While most job seekers understand a strong resume will get them through the door, there are still many overlooked areas when it comes to the actual creation of the document. From simple grammatical errors to poor formatting, creating a knockout resume isn’t always an easy task.
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With just six second or less for a hiring manager to determine your fate, knowing what not to include on your resume is certain to help you get hired. Here are 10 mistakes that are sure to land your resume in the recycling bin:
1. Poor Formatting. Looks definitely matter when it comes to your resume. Nothing will get your resume disposed faster than a resume lacking attention to formatting. All job seekers, regardless of career field, should understand the importance of white space on their resume. Focus on creating a document that isn’t just a solid block of text. Enhance your formatting capabilities by using tabs for indents, bulleted lists, and smart sectioning.
2. An Objective Statement. This is just one outdated element of a resume. Many job seekers feel their objective statement adds direction and purpose to their resume, but the opposite is actually taking place. This statement actually weakens your resume due to its “all-about-me” nature. Rather than wasting significant space to speak solely about yourself, consider dropping it altogether and creating a short statement (often called a professional profile) explaining the value you’ll bring if hired.
3. A Reference Statement. Not only are your references condemned from your resume, but also the awkward “references upon request” statement. Don’t waste space for redundancy on such an important document. If a hiring manager wants to reach out to your references, they will be sure to ask you for names and contact information at the appropriate time.
4. No Skills Section. Your resume isn’t just a place for details on your previous employment experiences; it’s also a place to share your skills. Clearly showcasing your skills to your potential employer can make or break your chance at landing a position. Many hiring managers are looking for very specific skill sets. Without properly displaying what you have to offer, you’re likely to miss out on an opportunity.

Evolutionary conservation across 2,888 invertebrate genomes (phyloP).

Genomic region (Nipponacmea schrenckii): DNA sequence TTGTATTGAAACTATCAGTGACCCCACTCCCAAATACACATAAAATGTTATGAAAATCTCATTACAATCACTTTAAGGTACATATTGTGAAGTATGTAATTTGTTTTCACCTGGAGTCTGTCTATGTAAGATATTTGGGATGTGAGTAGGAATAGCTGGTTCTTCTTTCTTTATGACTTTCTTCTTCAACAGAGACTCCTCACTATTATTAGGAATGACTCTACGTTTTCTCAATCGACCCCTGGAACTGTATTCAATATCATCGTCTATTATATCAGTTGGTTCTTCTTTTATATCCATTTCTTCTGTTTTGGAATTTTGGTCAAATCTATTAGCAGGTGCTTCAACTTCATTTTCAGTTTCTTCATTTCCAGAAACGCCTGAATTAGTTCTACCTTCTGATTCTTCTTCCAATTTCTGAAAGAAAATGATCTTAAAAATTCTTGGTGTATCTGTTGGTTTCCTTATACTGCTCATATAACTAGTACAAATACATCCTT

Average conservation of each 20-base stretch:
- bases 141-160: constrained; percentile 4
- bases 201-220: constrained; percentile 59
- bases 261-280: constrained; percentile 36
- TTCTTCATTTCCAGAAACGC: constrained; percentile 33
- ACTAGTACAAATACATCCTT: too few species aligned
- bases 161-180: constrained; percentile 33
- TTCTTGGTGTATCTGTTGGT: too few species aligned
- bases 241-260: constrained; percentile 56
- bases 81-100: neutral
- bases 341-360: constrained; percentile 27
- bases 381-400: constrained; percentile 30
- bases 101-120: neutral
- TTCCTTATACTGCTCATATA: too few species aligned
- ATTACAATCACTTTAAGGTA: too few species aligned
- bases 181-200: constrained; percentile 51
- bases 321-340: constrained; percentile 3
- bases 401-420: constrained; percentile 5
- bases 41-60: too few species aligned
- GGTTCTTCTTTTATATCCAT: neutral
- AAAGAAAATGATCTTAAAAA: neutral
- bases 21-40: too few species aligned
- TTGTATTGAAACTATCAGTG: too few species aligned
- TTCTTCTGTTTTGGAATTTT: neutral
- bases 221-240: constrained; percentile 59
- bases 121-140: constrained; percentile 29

5. Using “I” or “Me”. A first-person direction on your resume is likely to leave you sounding a bit self-absorbed to potential employers. Instead, describe your expertise and skills in a more employer-focused way. Remember SAR: Situation, Action, Results.
6. Using a Template. While not the worst thing you can do to your resume, be cautious of using templates. Many hiring managers are turned off to the idea of repeatedly seeing the same type of resume. Rather than opting for an exact template, try to turn your resume into your own unique document by switching a few things up.
7. Telling Tall Tales. There are numerous examples of the misfortunes of those who have lied on their resume but even a tiny fib can get you into trouble. While your resume’s storytelling abilities are ultimately up to you, use smart ethical judgment when it comes to stretching the truth. Not telling the truth should never even enter your mind when it comes to landing your next job.
8. Mediocrity. The current job climate is competitive, and standing out is an absolute must for all job seekers. There’s no set way for candidates to stand out, but simply sending out a mediocre resume isn’t going to get you in the door. Continually seek out new ways to impress employers with the way you display your expertise on your resume.
9. Lack of Attention to Detail. Does your resume lack important information or showcase a few errors? Simple mistakes just aren’t acceptable during the hiring process. Small errors are likely to present you as not being completely serious about the position.
10. Forgetting to Customize. Too many job seekers take a quantity versus quality approach to their job search. Rather than only creating stellar resumes for the position they’re most qualified for, they end up applying to every position with a generalized mediocre resume. Truly impressing a potential employer means only applying to the position you’re an accurate match for, as well as customizing your resume to each position.
Getting hired takes motivation, patience, and most importantly, an awesome resume. Avoiding these missteps will be sure to save your resume from the recycling bin.
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